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The headache of Scottish income tax change

Problems look set to arise for pension schemes operating relief at source

scottish income taxScottish income tax was already set to create a headache for HM Revenue & Customs, pension providers and advisers in 2018, but the Scottish government’s recent proposals to reform it promises to add a new level of complexity.

On 30 November 2016, the Scottish government was granted powers to differ the rates and thresholds for income tax for Scottish residents.

In pensions newsletters, HMRC has outlined how it will identify pension scheme members resident in Scotland using the annual return of individual information submitted by scheme administrators by 5 July each year.

Each January (starting this month), HMRC will electronically tell pension scheme administrators operating relief at source pension schemes their individual scheme members’ residency tax status. Scottish residents will have an “S” identifier. Those unmatched will have a “U”.

Pensions tax relief warnings as Scotland confirms income band changes

Importantly, if a person is identified as a Scottish resident before the start of the tax year, that status is locked in, and even if they move part way through the year to somewhere else in the UK, they will still be treated as Scottish for the whole of the tax year.

HMRC is developing a look-up service for scheme administrators to use for members who joined after July. If the scheme administrator uses the service between April and December they will get the member’s current tax year residency. Between January and April, they also get the residency status for the next tax year.

If the scheme administrator is unable to look up the status before they apply tax relief at source to the first contribution, they must default the residency status to rest of UK and maintain this rate for the whole tax year. HMRC will sort out any shortfall or excess of tax relief at the end of the tax year.

New level of complexity

In December, this issue reached a new level. The Scottish government proposes to develop a five-tier income tax system for Scottish residents, as well as raise the tax rates for some, and reduce it for others (see table).

Name of band Band Rate
Starting £11,850-13,850 19%
Basic Over £13,850 – £24,000 20%
Intermediate Over £24,000 – £44,273 21%
Higher Over £44,273 – £150,000 41%
Top Over £150,000 46%

For schemes operating relief at source, this immediately raises questions. Currently, schemes receive 20 per cent tax relief direct from HMRC for all pension contributions. Those who pay higher rates of tax can claim any additional tax relief, usually through their self-assessment tax return, although higher rate taxpayers can also notify HMRC direct, who may adjust their tax code to give them this additional relief.

But how will HMRC cope with these new tax rates? If it credits all contributions with a straight 20 per cent, then many more people will have to reclaim additional tax relief. This is business-as-usual for higher and top rate taxpayers, but not for intermediate rate taxpayers. Would someone earning just over £24,000, really be bothered to claim the additional small amount of tax relief?

For a member earning £25,000 a year and paying 5 per cent pension contributions of £1,250 a year, the scheme would receive £312.50 direct from HMRC, giving a total pension contribution of £1,532.50. The member could claim an additional 1 per cent tax relief of £15.63. But the effort to get such a small amount could put them off.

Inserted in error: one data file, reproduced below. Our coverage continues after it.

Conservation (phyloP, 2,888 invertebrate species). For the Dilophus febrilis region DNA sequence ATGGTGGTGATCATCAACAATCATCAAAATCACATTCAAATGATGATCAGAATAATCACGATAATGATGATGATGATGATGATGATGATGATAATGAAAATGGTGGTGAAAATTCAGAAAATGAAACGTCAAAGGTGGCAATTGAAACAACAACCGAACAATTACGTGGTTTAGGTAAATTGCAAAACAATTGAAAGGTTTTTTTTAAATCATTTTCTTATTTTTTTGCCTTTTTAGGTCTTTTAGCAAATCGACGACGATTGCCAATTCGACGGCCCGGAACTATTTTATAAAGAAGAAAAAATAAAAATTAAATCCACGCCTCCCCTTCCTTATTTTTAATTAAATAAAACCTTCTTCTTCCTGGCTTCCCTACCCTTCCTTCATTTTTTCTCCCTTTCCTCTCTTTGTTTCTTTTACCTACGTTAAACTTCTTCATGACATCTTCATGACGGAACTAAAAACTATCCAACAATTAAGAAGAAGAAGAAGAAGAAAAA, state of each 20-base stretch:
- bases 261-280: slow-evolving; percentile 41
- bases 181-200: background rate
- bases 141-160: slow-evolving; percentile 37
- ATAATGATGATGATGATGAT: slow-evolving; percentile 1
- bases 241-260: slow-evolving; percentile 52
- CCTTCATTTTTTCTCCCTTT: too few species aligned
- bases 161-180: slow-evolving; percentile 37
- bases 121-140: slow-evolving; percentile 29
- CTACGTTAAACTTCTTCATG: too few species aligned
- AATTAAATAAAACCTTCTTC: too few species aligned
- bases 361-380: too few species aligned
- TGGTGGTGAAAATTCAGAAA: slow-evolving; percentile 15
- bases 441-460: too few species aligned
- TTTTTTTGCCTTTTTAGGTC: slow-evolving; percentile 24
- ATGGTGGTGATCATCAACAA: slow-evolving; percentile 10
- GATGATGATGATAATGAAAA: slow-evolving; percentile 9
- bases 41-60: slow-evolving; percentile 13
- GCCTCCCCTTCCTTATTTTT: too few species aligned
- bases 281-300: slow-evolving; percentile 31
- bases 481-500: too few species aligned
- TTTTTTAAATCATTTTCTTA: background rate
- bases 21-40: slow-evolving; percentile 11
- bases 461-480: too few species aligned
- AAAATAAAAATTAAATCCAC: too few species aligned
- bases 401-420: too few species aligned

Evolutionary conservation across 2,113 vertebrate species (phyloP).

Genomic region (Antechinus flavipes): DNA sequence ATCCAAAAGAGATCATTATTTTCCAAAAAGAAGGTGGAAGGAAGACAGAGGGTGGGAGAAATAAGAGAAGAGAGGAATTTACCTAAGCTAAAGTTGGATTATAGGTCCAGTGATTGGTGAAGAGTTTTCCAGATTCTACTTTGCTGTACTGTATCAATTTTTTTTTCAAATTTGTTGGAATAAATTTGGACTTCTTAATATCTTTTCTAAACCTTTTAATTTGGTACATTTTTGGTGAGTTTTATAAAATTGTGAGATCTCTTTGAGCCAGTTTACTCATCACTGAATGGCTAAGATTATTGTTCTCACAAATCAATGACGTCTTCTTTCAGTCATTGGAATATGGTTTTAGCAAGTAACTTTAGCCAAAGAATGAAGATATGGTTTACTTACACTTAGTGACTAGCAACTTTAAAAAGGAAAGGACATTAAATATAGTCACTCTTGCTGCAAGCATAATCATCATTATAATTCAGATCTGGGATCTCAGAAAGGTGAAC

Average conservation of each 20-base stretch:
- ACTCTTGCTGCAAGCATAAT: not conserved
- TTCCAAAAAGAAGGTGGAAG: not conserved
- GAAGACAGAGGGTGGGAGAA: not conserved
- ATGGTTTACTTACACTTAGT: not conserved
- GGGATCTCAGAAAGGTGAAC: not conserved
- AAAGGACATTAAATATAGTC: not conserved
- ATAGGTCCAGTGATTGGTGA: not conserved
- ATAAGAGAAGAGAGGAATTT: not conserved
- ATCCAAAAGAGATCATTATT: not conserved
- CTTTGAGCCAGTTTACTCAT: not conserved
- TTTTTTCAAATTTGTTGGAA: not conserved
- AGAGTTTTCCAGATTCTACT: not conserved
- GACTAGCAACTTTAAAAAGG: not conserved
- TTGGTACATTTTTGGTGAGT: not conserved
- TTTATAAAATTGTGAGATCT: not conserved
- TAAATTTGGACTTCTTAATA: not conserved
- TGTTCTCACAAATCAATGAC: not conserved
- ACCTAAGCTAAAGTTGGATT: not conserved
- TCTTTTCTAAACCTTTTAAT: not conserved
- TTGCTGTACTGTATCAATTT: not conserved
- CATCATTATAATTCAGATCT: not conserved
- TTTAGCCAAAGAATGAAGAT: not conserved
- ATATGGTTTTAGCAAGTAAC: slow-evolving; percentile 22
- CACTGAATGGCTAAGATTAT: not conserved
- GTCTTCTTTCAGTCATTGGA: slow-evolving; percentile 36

Steve Webb: The answer to the pension tax relief problem

HMRC could automatically give 21 per cent tax relief to pension schemes for these taxpayers. However, Finance Act 2004 sets out the tax relief payment is equal to the basic rate of income tax, and it would be convoluted to change this. The simplest approach may be to automatically adjust these taxpayers’ tax codes at the end of the year.

Those paying 19 per cent tax will receive too much tax relief. Non-taxpayers already receive 20 per cent tax relief on their contributions. But under automatic enrolment, and given current low opt out rates, around 90 per cent of the 893,000 people who fall under the intermediate rate could be contributing to a pension scheme.

The new Scottish income tax bands are still proposals and will not be finalised until mid-February. HMRC will no doubt be working hard to figure out the implications for relief at source schemes. But we need urgent clarification the minute the proposals turn into reality.

Finally, introducing varying rates of tax relief between different parts of the UK may reopen previous discussions on the future of pensions tax relief and whether to sever the link between income tax and pensions altogether.

Rachel Vahey is product technical manager at Nucleus Financial



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There are 2 comments at the moment, we would love to hear your opinion too.

  1. Anything other than staying at 20% is unlikely to be deliverable by providers.

  2. It just goes to show the lunacy of allowing Scotland to change income tax.

    The amount of extra cost involved in trying to deal with the consequences probably vastly outweighs any extra revenue they might generate.

    To be honest the easiest solution to the problem is that anyone living in Scotland is required to pay gross, other than into employer collected schemes and then has to claim the relief through their self assessment.

    Hard luck for Scottish tax payers, but then again, they voted for the SNP, so maybe they should suffer the pain.

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